‘Conventional Narratives of History Are Being Expanded’: Native Art Is Now Appearing in the Met’s American Wing

The change of venue was a stipulation to receive a gift from Native American art collectors Charles and Valerie Diker.

Tsimshian artist, Headdress frontlet (c. 1820–40). Photo courtesy of the Metropolitan Museum of Art, the Charles and Valerie Diker Collection of Native American Art, promised gift of Charles and Valerie Diker.
Tsimshian artist, Headdress frontlet (c. 1820–40). Photo courtesy of the Metropolitan Museum of Art, the Charles and Valerie Diker Collection of Native American Art, promised gift of Charles and Valerie Diker.

When the Metropolitan Museum of Art opens its show “Art of Native America: The Charles and Valerie Diker Collection” on Thursday, it will mark the first time the museum has held a show of Native American art in its American wing.

The exhibition features 116 pieces from the Dikers, a diverse range of works created by over 50 different Native American cultures dating from the 2nd century to the early 20th century. The couple has made a promised gift of many of the pieces—others are loans, or have already been donated—with the express intention that they be shown with other American works.

“The presentation in the American Wing of these exceptional works by Indigenous artists marks a critical moment in which conventional narratives of history are being expanded to acknowledge and celebrate the contributions of cultures that have long been marginalized,” said Met director Max Hollein in a statement, He went on to credit the Dikers with having “forever transformed the Met’s ability to more fully display the development of American art, enabling an important shift in thinking.”

In other countries, it is common to present indigenous art as part of the wider arc of a nation’s art history, but like many US museums, the Met has always shown Native American art in its galleries for Africa, Oceania, and the Americas.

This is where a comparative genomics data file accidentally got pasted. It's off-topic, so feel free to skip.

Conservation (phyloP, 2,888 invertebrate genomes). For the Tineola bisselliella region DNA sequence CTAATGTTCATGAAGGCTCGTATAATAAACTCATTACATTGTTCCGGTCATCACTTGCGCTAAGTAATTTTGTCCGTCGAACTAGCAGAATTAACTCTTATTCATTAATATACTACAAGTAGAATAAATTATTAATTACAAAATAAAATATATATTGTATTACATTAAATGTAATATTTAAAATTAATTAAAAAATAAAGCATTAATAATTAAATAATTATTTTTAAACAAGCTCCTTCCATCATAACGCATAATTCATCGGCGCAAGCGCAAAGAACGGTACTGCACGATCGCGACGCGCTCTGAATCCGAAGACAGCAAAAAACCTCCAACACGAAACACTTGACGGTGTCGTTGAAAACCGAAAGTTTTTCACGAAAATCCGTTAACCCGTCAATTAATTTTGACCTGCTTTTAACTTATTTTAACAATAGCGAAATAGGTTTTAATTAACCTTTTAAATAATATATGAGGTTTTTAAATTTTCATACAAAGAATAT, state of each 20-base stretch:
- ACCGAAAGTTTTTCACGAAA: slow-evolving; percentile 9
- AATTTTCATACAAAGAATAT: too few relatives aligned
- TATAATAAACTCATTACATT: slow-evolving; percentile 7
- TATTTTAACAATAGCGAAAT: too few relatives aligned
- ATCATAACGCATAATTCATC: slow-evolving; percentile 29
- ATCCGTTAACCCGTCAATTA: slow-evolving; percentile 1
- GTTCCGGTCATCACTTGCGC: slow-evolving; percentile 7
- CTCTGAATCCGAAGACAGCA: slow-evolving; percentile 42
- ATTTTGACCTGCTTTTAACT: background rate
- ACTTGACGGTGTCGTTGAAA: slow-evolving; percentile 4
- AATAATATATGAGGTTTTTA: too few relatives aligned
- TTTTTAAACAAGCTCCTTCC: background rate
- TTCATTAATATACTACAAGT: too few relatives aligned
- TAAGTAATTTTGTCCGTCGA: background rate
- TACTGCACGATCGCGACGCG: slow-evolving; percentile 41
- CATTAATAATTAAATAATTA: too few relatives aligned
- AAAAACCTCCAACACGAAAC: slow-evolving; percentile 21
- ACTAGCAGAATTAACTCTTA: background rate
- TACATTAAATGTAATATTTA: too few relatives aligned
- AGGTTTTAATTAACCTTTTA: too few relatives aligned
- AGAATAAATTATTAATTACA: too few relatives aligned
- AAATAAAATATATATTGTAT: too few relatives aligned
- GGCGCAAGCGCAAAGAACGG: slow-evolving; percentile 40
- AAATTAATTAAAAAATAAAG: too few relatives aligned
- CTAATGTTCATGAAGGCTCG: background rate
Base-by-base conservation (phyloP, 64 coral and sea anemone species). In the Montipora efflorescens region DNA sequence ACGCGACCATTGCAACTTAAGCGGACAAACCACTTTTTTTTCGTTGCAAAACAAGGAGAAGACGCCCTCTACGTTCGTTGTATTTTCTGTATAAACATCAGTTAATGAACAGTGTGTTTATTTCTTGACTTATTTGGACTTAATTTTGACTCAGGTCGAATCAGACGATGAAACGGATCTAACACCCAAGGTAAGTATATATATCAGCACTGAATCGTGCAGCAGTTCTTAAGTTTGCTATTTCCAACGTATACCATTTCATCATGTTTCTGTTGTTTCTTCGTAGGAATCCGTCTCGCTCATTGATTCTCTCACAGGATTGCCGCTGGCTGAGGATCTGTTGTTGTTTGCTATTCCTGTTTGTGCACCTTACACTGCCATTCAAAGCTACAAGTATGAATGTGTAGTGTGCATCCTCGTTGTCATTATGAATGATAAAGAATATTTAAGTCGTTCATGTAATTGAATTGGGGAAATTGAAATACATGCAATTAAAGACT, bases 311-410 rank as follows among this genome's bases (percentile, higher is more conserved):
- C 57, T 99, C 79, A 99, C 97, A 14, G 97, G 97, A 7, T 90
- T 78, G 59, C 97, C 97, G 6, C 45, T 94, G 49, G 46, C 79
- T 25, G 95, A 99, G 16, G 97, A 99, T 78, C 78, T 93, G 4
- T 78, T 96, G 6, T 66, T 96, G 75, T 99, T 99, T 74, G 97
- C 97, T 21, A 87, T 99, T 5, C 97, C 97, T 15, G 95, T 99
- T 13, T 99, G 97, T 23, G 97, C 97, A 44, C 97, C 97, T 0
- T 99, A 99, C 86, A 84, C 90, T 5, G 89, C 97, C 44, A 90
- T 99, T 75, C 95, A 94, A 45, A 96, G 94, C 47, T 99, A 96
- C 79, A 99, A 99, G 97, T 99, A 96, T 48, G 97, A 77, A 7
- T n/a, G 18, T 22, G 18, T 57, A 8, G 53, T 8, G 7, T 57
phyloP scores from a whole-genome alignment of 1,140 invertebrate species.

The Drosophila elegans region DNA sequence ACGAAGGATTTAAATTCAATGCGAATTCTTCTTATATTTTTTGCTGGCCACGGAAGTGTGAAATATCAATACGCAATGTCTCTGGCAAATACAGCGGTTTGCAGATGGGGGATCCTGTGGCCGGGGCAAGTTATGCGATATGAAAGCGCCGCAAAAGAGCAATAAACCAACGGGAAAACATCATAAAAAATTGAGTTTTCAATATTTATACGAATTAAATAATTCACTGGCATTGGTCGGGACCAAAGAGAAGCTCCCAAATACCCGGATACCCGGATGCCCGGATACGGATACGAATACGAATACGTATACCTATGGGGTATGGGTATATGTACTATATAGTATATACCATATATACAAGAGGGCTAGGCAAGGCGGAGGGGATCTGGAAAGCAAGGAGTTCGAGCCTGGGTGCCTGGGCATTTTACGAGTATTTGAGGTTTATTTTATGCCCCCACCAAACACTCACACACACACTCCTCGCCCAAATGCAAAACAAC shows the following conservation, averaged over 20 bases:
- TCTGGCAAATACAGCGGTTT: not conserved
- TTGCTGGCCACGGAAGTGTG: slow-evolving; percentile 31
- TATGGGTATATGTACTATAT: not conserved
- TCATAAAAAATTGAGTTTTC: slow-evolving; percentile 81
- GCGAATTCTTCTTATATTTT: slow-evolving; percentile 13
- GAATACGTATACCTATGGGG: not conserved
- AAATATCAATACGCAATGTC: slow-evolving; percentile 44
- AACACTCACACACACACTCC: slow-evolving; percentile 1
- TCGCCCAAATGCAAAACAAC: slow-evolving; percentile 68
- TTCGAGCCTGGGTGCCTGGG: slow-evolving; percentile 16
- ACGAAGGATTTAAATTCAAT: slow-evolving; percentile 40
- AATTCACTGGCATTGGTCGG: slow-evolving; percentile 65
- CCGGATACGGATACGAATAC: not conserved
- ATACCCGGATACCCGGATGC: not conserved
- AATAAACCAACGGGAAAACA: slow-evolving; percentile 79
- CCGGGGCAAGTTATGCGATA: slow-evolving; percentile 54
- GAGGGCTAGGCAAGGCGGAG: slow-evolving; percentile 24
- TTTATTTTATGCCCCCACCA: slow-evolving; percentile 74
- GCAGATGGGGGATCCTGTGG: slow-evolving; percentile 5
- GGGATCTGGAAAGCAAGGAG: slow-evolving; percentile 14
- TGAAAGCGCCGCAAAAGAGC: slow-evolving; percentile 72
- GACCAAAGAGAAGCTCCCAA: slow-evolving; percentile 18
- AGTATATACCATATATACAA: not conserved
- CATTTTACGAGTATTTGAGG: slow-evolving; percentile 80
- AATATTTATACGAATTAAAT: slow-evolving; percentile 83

Unrecorded Arapaho artist, attributed to “Henderson Ledger Artist A,” also known as Horseback, “A Medicine Vision” (Arapaho, Oklahoma, 1880). Photo by Dirk Bakker, courtesy Metropolitan Museum of Art, the Charles and Valerie Diker Collection of Native American Art, promised gift of Charles and Valerie Diker.

Unrecorded Arapaho artist, attributed to “Henderson Ledger Artist A,” also known as Horseback, “A Medicine Vision” (Arapaho, Oklahoma, 1880). Photo by Dirk Bakker, courtesy of the Metropolitan Museum of Art, the Charles and Valerie Diker Collection of Native American Art, promised gift of Charles and Valerie Diker.

“We are committed to exploring thoughtfully and sensitively the entangled histories of contact and colonization from both Native and Euro-American perspectives,” American wing curator Sylvia Yount said in a statement. “The Met takes seriously its curatorial responsibility to share with our broad audiences—in a variety of displays and contexts—the cultural endurance and creative continuity of Indigenous American artists.”

With an eye toward preserving Native American culture, the Dikers first began their collection while living in New Mexico in the 1970s. Their goal in integrating their collection into the Met’s American art holdings is “to recontextualize what we define as American culture,” Charles told the Art Newspaper.

Louisa Keyser, also known as Datsolalee, basket bowl (Washoe, Nevada, 1907). Photo by Dirk Bakker, courtesy Metropolitan Museum of Art, the Charles and Valerie Diker Collection of Native American Art, promised gift of Charles and Valerie Diker.

Louisa Keyser, also known as Datsolalee, basket bowl (Washoe, Nevada, 1907). Photo by Dirk Bakker, courtesy of the Metropolitan Museum of Art, the Charles and Valerie Diker Collection of Native American Art, promised gift of Charles and Valerie Diker.

In conjunction with the exhibition, the Met will publish an exhibition catalogue that “presents Native American art within the broader context of American art history.” The Dikers’ collection was also the subject of the exhibition “First American Art: The Charles and Valerie Diker Collection of American Indian Art” at the Smithsonian’s National Museum of the American Indian in 2004.

The Met had previously shown work from the couple’s collection in the 2016–17 exhibition “Native American Masterpieces From the Charles and Valerie Diker Collection.” The new show features sculpture from British Columbia and Alaska, baskets from California, pottery from the southwest, Plains drawings, rare accessories, and regalia.

“Art of Native America: The Charles and Valerie Diker Collection” is on view at the Metropolitan Museum of Art, Met Fifth Avenue, 1000 Fifth Avenue, New York, October 4, 2018–October 6, 2019.


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